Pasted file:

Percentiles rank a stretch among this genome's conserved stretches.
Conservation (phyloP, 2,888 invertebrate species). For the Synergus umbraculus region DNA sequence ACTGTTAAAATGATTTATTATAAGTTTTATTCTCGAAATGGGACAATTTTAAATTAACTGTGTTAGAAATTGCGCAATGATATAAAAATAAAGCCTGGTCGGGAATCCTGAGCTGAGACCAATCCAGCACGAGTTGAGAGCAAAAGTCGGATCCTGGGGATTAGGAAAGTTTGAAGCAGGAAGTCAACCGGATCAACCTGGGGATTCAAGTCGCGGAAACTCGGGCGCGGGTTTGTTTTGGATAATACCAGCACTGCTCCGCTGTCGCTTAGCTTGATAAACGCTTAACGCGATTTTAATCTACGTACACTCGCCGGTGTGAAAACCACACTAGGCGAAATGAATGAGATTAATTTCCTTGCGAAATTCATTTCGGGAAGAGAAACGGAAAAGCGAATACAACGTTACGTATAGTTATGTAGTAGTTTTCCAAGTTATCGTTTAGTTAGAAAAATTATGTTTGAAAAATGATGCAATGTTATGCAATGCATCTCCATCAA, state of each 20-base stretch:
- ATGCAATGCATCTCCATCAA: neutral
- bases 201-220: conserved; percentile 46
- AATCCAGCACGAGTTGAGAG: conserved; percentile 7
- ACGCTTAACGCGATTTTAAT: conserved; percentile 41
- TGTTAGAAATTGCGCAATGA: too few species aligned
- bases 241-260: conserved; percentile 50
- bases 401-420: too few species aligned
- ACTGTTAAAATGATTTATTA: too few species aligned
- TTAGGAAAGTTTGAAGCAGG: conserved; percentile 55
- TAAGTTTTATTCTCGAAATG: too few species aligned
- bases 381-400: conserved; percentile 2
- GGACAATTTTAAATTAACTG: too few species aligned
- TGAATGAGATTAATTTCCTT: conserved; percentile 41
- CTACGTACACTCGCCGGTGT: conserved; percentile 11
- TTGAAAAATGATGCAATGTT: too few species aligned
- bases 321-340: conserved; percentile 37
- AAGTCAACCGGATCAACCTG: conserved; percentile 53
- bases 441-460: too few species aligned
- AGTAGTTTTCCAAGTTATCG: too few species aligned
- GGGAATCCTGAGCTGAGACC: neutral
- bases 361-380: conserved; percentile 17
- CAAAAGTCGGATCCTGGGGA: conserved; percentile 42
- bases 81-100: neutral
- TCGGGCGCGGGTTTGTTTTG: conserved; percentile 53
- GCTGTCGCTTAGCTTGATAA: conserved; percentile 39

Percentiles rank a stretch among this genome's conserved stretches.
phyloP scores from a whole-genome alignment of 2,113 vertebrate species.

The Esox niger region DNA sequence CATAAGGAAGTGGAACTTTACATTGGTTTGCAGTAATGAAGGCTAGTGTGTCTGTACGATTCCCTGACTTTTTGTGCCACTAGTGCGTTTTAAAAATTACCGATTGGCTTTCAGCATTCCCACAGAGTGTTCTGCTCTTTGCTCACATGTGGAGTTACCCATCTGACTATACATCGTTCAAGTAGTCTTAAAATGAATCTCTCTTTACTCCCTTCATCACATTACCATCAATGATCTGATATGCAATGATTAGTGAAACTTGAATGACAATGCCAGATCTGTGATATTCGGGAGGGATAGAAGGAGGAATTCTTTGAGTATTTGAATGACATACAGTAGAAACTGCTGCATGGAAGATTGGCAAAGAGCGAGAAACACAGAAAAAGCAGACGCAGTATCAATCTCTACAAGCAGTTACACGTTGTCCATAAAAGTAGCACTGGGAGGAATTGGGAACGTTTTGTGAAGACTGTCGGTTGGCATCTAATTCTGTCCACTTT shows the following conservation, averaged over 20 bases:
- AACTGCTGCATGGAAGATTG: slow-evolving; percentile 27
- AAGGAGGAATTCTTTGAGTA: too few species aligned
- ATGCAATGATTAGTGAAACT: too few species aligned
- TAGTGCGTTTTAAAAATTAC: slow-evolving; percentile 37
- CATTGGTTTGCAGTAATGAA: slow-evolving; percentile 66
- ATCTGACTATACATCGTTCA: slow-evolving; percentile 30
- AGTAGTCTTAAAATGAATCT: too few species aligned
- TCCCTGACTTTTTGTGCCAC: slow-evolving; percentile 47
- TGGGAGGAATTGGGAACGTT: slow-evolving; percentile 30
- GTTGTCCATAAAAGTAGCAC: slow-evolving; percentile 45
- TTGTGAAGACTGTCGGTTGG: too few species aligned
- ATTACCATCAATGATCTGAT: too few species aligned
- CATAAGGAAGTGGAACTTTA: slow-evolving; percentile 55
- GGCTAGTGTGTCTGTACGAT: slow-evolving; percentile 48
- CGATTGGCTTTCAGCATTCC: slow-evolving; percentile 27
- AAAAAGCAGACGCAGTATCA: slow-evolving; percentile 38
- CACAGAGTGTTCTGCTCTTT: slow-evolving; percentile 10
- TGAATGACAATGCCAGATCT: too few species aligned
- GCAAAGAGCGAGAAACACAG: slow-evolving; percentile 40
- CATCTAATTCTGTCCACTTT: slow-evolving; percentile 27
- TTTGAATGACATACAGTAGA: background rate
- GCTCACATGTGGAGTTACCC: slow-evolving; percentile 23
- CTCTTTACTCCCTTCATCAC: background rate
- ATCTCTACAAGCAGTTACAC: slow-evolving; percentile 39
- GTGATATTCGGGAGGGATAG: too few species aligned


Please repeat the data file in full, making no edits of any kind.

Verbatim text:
Percentiles rank a stretch among this genome's conserved stretches.
Conservation (phyloP, 2,888 invertebrate species). For the Synergus umbraculus region DNA sequence ACTGTTAAAATGATTTATTATAAGTTTTATTCTCGAAATGGGACAATTTTAAATTAACTGTGTTAGAAATTGCGCAATGATATAAAAATAAAGCCTGGTCGGGAATCCTGAGCTGAGACCAATCCAGCACGAGTTGAGAGCAAAAGTCGGATCCTGGGGATTAGGAAAGTTTGAAGCAGGAAGTCAACCGGATCAACCTGGGGATTCAAGTCGCGGAAACTCGGGCGCGGGTTTGTTTTGGATAATACCAGCACTGCTCCGCTGTCGCTTAGCTTGATAAACGCTTAACGCGATTTTAATCTACGTACACTCGCCGGTGTGAAAACCACACTAGGCGAAATGAATGAGATTAATTTCCTTGCGAAATTCATTTCGGGAAGAGAAACGGAAAAGCGAATACAACGTTACGTATAGTTATGTAGTAGTTTTCCAAGTTATCGTTTAGTTAGAAAAATTATGTTTGAAAAATGATGCAATGTTATGCAATGCATCTCCATCAA, state of each 20-base stretch:
- ATGCAATGCATCTCCATCAA: neutral
- bases 201-220: conserved; percentile 46
- AATCCAGCACGAGTTGAGAG: conserved; percentile 7
- ACGCTTAACGCGATTTTAAT: conserved; percentile 41
- TGTTAGAAATTGCGCAATGA: too few species aligned
- bases 241-260: conserved; percentile 50
- bases 401-420: too few species aligned
- ACTGTTAAAATGATTTATTA: too few species aligned
- TTAGGAAAGTTTGAAGCAGG: conserved; percentile 55
- TAAGTTTTATTCTCGAAATG: too few species aligned
- bases 381-400: conserved; percentile 2
- GGACAATTTTAAATTAACTG: too few species aligned
- TGAATGAGATTAATTTCCTT: conserved; percentile 41
- CTACGTACACTCGCCGGTGT: conserved; percentile 11
- TTGAAAAATGATGCAATGTT: too few species aligned
- bases 321-340: conserved; percentile 37
- AAGTCAACCGGATCAACCTG: conserved; percentile 53
- bases 441-460: too few species aligned
- AGTAGTTTTCCAAGTTATCG: too few species aligned
- GGGAATCCTGAGCTGAGACC: neutral
- bases 361-380: conserved; percentile 17
- CAAAAGTCGGATCCTGGGGA: conserved; percentile 42
- bases 81-100: neutral
- TCGGGCGCGGGTTTGTTTTG: conserved; percentile 53
- GCTGTCGCTTAGCTTGATAA: conserved; percentile 39

Percentiles rank a stretch among this genome's conserved stretches.
phyloP scores from a whole-genome alignment of 2,113 vertebrate species.

The Esox niger region DNA sequence CATAAGGAAGTGGAACTTTACATTGGTTTGCAGTAATGAAGGCTAGTGTGTCTGTACGATTCCCTGACTTTTTGTGCCACTAGTGCGTTTTAAAAATTACCGATTGGCTTTCAGCATTCCCACAGAGTGTTCTGCTCTTTGCTCACATGTGGAGTTACCCATCTGACTATACATCGTTCAAGTAGTCTTAAAATGAATCTCTCTTTACTCCCTTCATCACATTACCATCAATGATCTGATATGCAATGATTAGTGAAACTTGAATGACAATGCCAGATCTGTGATATTCGGGAGGGATAGAAGGAGGAATTCTTTGAGTATTTGAATGACATACAGTAGAAACTGCTGCATGGAAGATTGGCAAAGAGCGAGAAACACAGAAAAAGCAGACGCAGTATCAATCTCTACAAGCAGTTACACGTTGTCCATAAAAGTAGCACTGGGAGGAATTGGGAACGTTTTGTGAAGACTGTCGGTTGGCATCTAATTCTGTCCACTTT shows the following conservation, averaged over 20 bases:
- AACTGCTGCATGGAAGATTG: slow-evolving; percentile 27
- AAGGAGGAATTCTTTGAGTA: too few species aligned
- ATGCAATGATTAGTGAAACT: too few species aligned
- TAGTGCGTTTTAAAAATTAC: slow-evolving; percentile 37
- CATTGGTTTGCAGTAATGAA: slow-evolving; percentile 66
- ATCTGACTATACATCGTTCA: slow-evolving; percentile 30
- AGTAGTCTTAAAATGAATCT: too few species aligned
- TCCCTGACTTTTTGTGCCAC: slow-evolving; percentile 47
- TGGGAGGAATTGGGAACGTT: slow-evolving; percentile 30
- GTTGTCCATAAAAGTAGCAC: slow-evolving; percentile 45
- TTGTGAAGACTGTCGGTTGG: too few species aligned
- ATTACCATCAATGATCTGAT: too few species aligned
- CATAAGGAAGTGGAACTTTA: slow-evolving; percentile 55
- GGCTAGTGTGTCTGTACGAT: slow-evolving; percentile 48
- CGATTGGCTTTCAGCATTCC: slow-evolving; percentile 27
- AAAAAGCAGACGCAGTATCA: slow-evolving; percentile 38
- CACAGAGTGTTCTGCTCTTT: slow-evolving; percentile 10
- TGAATGACAATGCCAGATCT: too few species aligned
- GCAAAGAGCGAGAAACACAG: slow-evolving; percentile 40
- CATCTAATTCTGTCCACTTT: slow-evolving; percentile 27
- TTTGAATGACATACAGTAGA: background rate
- GCTCACATGTGGAGTTACCC: slow-evolving; percentile 23
- CTCTTTACTCCCTTCATCAC: background rate
- ATCTCTACAAGCAGTTACAC: slow-evolving; percentile 39
- GTGATATTCGGGAGGGATAG: too few species aligned